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THE RELIGION CORNER: Observing National Domestic Violence Awareness Month

October is National Domestic Violence Awareness Month

Lyndia Grant | 10/16/2013, 3 p.m.
This week, I once again return to a subject that very few people like to discuss.
Lyndia Grant

This week, I once again return to a subject that very few people like to discuss, “Domestic Violence – the Big Secret.” We pray victims currently living with this madness are reading this column or have read previous columns; I sincerely hope that someone who loves you will rescue you – it could be your mom, or father, a co-worker or a neighbor – but always remember – you’ve got to want to change your circumstances.

We shared the story of Lynn Strange, who married a man she knew to be an abuser, yet she signed on nonetheless; and her abuse only intensified; and in one of the worst scenarios, we shared the story of Mildred Muhammad, a mother of three, and the wife of the late John Allen Muhammad, the D.C. sniper. Mildred Muhammad lived in constant fear of being shot and killed.

This week, it’s my turn again. My ex-husband walked out and left me with three young children, ages 6, 12 and 15 in the middle of the night. He decided to move back to California.

He would go off and stay for days and even weeks at a time. So when he left, it didn’t feel strange to us, however, as time passed, I knew instinctively that he was gone for good. And like Mildred Muhammad’s former husband, my ex-husband’s disposition changed after serving in the Vietnam War.

When I was pregnant with my oldest son, who I’m proud to say is a graduate of Morehouse College and the University of Maryland, I withstood horrific abuse at the hand of my husband. Fortunately, we both survived. Today, my son holds a master’s degree in Finance, and was recently promoted to vice president at a local bank in Bethesda, but I firmly believe he was affected by my experiences.

My husband and I had been out that day shopping for groceries and taking care of other family matters. For whatever reason, he started to become combative. His attitude changed and he took on an abusive spirit. He became hostile, and by the time we arrived home, I was crying, and as we continued to argue, he forced me onto the bed, and laid me flat on my back. He tied my arms and legs to the bedposts. Then, he placed a pillow over my face. There was nothing I could do except pray. I was about eight months pregnant at the time. Eventually, he removed the pillow from my face. I’m convinced prayer caused him to stop suffocating me. He left me tied up until I cried myself to sleep that night.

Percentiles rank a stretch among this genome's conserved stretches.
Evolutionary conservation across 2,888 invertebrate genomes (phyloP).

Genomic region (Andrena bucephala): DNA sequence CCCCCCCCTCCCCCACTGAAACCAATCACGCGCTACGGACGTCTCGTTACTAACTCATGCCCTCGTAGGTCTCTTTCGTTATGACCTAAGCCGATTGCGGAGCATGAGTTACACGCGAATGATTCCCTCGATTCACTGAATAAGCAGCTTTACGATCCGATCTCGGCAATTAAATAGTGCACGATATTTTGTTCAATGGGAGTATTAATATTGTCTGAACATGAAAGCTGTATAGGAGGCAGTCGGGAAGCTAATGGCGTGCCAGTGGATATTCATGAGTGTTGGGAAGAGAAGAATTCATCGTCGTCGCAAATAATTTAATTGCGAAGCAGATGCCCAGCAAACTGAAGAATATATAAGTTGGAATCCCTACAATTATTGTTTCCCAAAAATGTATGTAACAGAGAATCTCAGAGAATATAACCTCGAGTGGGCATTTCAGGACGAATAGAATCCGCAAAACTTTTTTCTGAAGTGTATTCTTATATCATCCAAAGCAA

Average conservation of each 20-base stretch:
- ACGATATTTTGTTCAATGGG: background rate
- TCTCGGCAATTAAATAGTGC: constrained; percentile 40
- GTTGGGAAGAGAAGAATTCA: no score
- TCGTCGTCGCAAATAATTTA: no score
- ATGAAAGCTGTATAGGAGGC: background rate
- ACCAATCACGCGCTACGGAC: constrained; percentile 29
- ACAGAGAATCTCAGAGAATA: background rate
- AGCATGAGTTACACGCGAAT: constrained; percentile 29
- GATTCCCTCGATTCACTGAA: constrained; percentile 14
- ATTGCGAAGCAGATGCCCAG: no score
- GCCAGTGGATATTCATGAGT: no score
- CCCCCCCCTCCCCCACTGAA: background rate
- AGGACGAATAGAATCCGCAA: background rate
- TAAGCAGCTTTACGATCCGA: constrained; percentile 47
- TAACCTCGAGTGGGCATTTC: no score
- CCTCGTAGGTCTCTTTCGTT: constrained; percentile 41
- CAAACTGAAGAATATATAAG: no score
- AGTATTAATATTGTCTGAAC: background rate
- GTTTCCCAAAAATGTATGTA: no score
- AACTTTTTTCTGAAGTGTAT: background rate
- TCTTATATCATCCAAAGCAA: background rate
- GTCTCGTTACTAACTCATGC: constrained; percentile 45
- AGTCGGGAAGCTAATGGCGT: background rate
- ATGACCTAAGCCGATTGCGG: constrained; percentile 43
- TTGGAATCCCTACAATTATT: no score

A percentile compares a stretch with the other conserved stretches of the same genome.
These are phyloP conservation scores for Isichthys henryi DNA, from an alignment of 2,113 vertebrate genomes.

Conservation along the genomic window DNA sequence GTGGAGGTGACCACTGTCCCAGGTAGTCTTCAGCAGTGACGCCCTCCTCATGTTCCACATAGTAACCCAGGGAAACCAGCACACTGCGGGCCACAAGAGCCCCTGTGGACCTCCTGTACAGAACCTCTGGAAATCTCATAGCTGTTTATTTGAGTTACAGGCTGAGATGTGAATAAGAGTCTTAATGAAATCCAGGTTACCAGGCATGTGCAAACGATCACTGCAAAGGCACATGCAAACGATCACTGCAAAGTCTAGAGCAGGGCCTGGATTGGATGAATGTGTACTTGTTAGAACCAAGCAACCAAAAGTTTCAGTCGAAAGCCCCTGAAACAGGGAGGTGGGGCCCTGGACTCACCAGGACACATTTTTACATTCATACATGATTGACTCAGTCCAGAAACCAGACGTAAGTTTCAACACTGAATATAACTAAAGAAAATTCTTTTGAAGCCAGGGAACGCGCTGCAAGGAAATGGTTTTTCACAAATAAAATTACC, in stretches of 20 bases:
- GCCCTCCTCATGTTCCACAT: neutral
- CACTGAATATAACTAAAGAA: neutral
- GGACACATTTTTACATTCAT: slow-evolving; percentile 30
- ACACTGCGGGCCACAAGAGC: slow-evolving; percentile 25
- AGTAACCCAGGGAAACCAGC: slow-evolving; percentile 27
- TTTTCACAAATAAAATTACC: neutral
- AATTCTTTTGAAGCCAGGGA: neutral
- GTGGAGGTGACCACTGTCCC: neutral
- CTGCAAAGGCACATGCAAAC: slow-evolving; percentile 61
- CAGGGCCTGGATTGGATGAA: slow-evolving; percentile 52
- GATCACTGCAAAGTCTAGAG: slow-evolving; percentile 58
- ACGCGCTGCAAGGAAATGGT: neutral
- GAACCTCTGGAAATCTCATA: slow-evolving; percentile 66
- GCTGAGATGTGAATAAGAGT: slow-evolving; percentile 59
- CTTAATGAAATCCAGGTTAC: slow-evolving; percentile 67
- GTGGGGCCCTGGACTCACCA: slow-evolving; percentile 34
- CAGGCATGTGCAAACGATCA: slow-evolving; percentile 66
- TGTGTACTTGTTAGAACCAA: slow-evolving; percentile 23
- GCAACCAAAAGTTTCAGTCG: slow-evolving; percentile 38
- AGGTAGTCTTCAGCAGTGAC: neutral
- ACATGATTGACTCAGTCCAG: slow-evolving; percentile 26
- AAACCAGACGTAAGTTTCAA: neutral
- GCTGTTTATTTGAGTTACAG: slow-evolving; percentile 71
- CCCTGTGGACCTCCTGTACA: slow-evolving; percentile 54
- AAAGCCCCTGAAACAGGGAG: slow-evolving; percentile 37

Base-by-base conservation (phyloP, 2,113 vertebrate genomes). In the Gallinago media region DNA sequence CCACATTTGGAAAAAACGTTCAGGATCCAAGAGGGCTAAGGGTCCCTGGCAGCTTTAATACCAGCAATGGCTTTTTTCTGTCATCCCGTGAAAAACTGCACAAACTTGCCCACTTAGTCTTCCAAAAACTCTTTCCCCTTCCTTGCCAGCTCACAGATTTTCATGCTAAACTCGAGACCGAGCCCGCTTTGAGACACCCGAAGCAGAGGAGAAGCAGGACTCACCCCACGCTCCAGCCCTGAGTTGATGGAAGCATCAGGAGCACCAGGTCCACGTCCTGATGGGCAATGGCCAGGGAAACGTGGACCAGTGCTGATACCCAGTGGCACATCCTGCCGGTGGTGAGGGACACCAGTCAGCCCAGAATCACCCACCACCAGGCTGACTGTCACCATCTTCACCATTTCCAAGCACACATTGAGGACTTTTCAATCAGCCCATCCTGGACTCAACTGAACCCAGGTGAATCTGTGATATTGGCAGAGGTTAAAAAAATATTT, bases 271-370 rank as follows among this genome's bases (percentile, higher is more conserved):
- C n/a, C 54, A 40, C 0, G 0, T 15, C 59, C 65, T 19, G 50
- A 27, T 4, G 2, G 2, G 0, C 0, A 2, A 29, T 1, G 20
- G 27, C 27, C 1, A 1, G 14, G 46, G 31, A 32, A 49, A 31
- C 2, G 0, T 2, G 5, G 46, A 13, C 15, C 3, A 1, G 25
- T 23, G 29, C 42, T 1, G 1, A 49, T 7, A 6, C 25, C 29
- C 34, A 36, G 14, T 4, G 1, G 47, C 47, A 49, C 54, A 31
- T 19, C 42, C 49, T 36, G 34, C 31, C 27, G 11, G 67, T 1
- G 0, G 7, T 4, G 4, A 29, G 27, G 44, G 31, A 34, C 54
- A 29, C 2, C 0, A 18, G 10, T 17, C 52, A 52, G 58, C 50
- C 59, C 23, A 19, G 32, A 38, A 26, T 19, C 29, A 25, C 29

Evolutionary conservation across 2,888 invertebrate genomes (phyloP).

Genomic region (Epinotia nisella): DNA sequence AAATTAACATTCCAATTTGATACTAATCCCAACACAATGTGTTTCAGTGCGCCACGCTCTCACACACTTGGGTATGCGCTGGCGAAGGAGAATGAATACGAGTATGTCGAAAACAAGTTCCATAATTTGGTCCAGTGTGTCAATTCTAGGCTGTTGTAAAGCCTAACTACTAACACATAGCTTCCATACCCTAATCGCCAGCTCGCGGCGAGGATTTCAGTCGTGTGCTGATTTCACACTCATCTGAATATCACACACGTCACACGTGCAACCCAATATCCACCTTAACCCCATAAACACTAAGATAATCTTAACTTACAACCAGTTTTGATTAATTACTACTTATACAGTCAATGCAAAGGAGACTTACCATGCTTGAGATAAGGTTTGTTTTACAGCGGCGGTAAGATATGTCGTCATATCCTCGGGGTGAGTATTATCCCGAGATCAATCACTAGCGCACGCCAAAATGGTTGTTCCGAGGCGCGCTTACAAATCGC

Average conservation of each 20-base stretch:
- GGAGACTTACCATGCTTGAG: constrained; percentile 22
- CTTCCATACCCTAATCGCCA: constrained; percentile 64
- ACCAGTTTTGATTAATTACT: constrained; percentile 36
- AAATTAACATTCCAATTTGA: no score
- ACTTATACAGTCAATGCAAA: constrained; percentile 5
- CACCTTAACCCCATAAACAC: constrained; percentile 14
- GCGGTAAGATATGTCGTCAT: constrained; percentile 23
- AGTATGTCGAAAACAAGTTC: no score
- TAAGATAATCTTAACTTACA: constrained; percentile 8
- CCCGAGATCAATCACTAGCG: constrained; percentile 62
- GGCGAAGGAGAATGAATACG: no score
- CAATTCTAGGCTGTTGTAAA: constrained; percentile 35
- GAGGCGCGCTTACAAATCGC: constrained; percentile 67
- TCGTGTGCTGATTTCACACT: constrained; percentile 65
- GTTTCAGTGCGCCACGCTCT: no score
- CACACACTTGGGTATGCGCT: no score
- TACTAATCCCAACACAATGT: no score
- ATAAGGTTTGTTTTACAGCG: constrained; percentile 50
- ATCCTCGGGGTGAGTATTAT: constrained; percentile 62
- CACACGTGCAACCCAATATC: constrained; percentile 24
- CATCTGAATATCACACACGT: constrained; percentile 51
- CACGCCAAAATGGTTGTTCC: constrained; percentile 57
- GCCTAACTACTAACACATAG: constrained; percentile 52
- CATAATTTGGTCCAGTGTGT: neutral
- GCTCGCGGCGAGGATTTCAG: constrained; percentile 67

What an awful experience to remember! And my son, although he’s extremely bright, is extremely stubborn. Besides, the fact that he’s a Morehouse Man, I believe it’s what I went through while carrying him that changed his temperament.

Research has proven that while mothers are carrying their children, everything matters; such as the food they eat, whether they read to their children, or sing songs to them. The mother’s frame of mind also plays a significant role. It all impacts our children.

But after all of that, I thank and praise God that today, I’m happy, I enjoy my radio show on Radio One; most importantly, I enjoy hearing from readers who have provided positive feedback regarding these columns.

A word of advice: Don’t stay in an abusive relationship. Look at what it did to me. If you’re in an abusive relationship, keep praying! Tell somebody! Get help; call 911.

It’s not what the Lord intends for any of us. Next week, I will share more about Darlene Greene and the members of her family, either killed by someone due to domestic violence or severely injured – physically or emotionally.

Lyndia Grant is an author, inspirational and motivational speaker, radio talk show host and columnist. If you would like Lyndia to serve as facilitator for your retreat or special event, call 202-518-3192. Tune in Fridays at 6 p.m. to the radio talk show on WYCB1340 AM, a Radio One Station.